1. Online degrees are not accepted.
Partially true. An online degree from a diploma mill is only good for adorning your wall. However, an online degree from an accredited institution is perfectly valid. You need to ensure that your school is accredited by one of the regional accreditation agencies as shown on the Council for Higher Education Accreditation’s website.
2. I can’t get the exams where I live.
Almost certainly false. The majority of my exams were taken using the Pearson/VUE system, which has centers all over the US and other parts of the world. I have taken exams in Saudi Arabia; Rome, Italy; Syracuse, New York; and have recently scheduled a GRE exam in Bogota, Colombia.
If you are in the military, there are even more options available at your Education center.
3. I can’t get the books I need where I live.
If you can get mail, you can get your books. It might require more advance planning on your part to get them in time for your class, but the material is almost certainly available. My university, Excelsior, has a bookstore where you can order the textbooks for their classes. However, I have found that better prices are usually available from Amazon, or Barnes & Noble .
It is also possible to find a wealth of material for free on the Internet.
4. Online degrees are only good for computer subjects.
While it’s true that the online education field was at one time dominated by computer industry certifications, currently a vast array of degree programs are available. I started with the Microsoft Certified System Engineer certification, followed by Cisco’s CCNA and CCDA. But once I found out how convenient distance learning is for me, I followed up by completing my Bachelors degree from Excelsior.
5. Online degrees are only good for non-technical subjects.
It is possible to obtain a Bachelor of Science degree in the so-called “hard core” subjects, i.e. Electrical Engineering Technology, Nuclear Technology and Computer Science. My school, Excelsior, currently offers Bachelors programs in Electronic Engineering Technology and Nuclear Engineering Technology, both of which are certified by TAC-ABET. While it is true that technology degrees (as opposed to Engineering degrees) do not command the status of engineering degrees, they are perfectly acceptable to most employers. The problem would occur if you are intent on obtaining a Masters Degree in Engineering. In that case, to enter a Masters program, an ABET certified Engineering degree is required.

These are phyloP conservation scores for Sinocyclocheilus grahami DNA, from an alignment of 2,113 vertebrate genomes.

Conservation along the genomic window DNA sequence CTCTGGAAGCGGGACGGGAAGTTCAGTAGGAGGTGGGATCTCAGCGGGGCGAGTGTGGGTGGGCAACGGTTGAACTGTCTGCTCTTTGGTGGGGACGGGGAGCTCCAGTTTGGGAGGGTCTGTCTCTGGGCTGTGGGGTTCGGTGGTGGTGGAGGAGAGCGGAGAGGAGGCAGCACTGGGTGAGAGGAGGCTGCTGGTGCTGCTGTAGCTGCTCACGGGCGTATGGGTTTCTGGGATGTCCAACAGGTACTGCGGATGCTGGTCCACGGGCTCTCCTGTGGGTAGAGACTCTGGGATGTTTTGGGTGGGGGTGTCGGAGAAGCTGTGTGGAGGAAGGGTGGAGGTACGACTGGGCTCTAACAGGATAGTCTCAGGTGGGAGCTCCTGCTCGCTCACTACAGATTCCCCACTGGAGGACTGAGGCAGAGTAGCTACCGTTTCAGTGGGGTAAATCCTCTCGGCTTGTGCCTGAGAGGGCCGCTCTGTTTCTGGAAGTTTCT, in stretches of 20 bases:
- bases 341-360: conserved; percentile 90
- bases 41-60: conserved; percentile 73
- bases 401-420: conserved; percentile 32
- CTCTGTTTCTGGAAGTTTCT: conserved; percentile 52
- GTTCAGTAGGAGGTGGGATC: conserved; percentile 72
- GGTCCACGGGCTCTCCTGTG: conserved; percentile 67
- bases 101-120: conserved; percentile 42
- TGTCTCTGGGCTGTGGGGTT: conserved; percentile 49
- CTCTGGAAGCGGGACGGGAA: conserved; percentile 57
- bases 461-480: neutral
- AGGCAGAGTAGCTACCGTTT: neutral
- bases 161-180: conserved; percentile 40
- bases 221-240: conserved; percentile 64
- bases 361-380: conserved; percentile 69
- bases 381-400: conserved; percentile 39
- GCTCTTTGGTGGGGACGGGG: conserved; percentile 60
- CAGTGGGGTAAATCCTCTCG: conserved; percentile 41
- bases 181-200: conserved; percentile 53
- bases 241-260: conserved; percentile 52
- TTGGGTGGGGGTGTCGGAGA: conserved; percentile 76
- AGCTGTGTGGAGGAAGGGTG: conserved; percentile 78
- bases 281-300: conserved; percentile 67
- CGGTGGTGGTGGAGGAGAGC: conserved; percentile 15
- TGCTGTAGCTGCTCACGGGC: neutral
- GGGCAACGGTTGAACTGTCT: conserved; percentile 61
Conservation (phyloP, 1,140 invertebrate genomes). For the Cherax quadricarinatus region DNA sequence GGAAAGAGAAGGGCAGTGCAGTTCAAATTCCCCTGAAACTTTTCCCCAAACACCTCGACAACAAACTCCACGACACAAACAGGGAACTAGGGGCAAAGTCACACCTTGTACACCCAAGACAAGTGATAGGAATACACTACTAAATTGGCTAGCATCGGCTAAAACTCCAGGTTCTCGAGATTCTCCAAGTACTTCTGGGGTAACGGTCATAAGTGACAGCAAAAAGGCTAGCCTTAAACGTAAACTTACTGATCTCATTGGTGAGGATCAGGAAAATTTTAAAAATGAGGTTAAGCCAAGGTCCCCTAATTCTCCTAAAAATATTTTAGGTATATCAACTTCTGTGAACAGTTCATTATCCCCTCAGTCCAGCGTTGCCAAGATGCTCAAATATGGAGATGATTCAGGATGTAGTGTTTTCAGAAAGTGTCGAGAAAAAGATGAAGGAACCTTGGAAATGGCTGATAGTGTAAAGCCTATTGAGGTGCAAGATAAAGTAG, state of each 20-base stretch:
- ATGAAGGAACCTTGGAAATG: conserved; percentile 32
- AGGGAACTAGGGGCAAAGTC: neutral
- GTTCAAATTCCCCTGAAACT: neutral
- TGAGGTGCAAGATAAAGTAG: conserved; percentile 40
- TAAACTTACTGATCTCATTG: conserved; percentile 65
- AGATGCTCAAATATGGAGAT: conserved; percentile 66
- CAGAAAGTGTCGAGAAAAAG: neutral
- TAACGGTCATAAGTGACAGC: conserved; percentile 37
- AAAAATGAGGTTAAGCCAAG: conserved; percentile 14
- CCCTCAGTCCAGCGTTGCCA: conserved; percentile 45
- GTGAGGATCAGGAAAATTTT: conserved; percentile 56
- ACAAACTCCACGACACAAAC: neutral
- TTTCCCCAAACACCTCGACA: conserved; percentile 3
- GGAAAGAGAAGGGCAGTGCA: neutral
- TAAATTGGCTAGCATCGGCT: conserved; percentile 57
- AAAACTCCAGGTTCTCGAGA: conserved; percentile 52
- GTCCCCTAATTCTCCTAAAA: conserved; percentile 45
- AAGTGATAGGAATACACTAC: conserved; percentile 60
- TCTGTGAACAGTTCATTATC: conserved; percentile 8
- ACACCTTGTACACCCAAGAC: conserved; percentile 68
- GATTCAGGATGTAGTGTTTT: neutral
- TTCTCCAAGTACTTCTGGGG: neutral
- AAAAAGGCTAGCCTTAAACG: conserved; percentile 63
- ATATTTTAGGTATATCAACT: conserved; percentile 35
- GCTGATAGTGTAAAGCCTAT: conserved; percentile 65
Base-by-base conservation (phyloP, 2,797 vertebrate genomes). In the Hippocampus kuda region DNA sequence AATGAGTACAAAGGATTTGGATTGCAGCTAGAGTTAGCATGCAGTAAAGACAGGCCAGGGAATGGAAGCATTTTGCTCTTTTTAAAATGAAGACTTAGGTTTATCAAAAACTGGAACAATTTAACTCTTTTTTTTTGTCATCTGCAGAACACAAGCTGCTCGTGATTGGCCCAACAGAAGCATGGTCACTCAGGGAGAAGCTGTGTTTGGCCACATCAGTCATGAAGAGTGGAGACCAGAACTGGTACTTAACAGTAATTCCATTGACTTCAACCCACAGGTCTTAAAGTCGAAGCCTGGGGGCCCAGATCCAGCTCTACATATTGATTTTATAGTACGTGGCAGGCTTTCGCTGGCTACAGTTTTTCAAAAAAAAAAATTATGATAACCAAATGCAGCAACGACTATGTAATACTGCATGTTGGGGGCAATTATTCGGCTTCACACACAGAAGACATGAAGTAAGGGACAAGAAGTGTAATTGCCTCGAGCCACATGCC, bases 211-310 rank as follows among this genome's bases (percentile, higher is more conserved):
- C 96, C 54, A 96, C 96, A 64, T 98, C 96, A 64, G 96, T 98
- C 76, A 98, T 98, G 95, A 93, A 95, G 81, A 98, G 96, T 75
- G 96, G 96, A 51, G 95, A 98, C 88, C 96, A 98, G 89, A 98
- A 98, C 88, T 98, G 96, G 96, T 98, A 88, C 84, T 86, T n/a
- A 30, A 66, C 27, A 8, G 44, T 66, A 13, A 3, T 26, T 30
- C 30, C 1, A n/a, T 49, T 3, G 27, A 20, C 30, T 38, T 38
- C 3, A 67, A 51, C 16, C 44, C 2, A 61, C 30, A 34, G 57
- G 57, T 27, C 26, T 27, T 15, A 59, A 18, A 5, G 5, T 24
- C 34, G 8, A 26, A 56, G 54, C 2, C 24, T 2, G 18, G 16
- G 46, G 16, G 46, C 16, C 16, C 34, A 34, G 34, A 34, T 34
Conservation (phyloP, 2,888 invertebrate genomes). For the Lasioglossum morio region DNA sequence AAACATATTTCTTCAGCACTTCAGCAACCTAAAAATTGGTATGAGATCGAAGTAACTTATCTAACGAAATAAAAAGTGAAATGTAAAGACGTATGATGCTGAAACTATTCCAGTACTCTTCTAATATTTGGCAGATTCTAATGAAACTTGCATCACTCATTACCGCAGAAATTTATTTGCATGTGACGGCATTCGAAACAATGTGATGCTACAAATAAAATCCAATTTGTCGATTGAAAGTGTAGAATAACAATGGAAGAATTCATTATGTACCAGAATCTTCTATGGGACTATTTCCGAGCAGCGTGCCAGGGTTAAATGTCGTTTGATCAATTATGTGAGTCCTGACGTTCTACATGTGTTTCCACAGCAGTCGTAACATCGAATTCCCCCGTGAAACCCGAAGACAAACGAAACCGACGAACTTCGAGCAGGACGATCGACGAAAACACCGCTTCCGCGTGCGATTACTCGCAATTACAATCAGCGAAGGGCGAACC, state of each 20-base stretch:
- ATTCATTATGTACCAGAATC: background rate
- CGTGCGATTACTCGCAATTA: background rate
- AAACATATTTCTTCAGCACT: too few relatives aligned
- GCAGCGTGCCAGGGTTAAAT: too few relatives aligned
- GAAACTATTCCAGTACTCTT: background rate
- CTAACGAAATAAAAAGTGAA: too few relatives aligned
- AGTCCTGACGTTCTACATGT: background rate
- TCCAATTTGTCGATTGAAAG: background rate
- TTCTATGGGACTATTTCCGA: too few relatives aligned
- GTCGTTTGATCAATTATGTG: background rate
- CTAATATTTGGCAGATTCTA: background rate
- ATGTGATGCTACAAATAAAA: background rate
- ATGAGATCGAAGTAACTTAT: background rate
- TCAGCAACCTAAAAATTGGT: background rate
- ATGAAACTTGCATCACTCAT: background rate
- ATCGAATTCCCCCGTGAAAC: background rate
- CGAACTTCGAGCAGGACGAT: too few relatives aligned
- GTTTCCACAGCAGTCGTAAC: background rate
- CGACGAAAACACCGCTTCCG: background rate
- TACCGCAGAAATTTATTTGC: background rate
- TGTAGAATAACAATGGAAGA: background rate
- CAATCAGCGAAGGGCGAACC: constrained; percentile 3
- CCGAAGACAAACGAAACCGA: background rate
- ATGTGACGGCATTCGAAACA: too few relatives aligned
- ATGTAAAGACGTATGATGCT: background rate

6. Online degrees are easier than degrees from Brick and Mortar schools.
As with most things in life, you will get out of the programs what you put in to them. The standards of accreditation ensure that the course work assigned by the online universities is equivalent to the work assigned in traditional schools.
7. Distance Learning credits cannot be transferred to a traditional University.
As long as you obtain your credits from an accredited institution, your credits can be transferred. It’s true that there are several universities that are quite picky about accepting credits from other universities (SUNY for example is famous for this practice). I believe that this is driven more by the university’s economic policies than by a real concern for the quality of the student’s coursework. After all, if they can force you to re-take courses (at $hundreds per credit hour), the more they make. In that case, you should investigate the hundreds of other universities that have less restrictive policies.
8. I can start and stop any time.
Partially true. The flexibility of the online education market is one of the great advantages. However, class schedules still apply, and you will need to set goals and get the courses completed in your allotted time. If you delay for too long, some of your courses will become outdated (especially in the technology areas), or school policies may change; requiring you to change your education plan to meet the new course criteria, and you may lose your motivation.
9. Online learning is not for me because I need interaction.
Although it is true that we each have our individual learning styles, we can also adapt to new styles. What is it that you miss most about traditional classroom learning? Being able to ask questions? Email the professor. Being able to chat with other students? Form an online discussion group or convince some of your co-workers or friends to enroll with you.
10. Online learning takes longer.
The flexibility of online programs can allow you to complete your degree in much less time than traditional schools. Most online universities are only concerned with completing the coursework and examinations, not how many hours you put in. If you are worried about taking too long, apply at one of the many online universities that follow the standard semester schedule.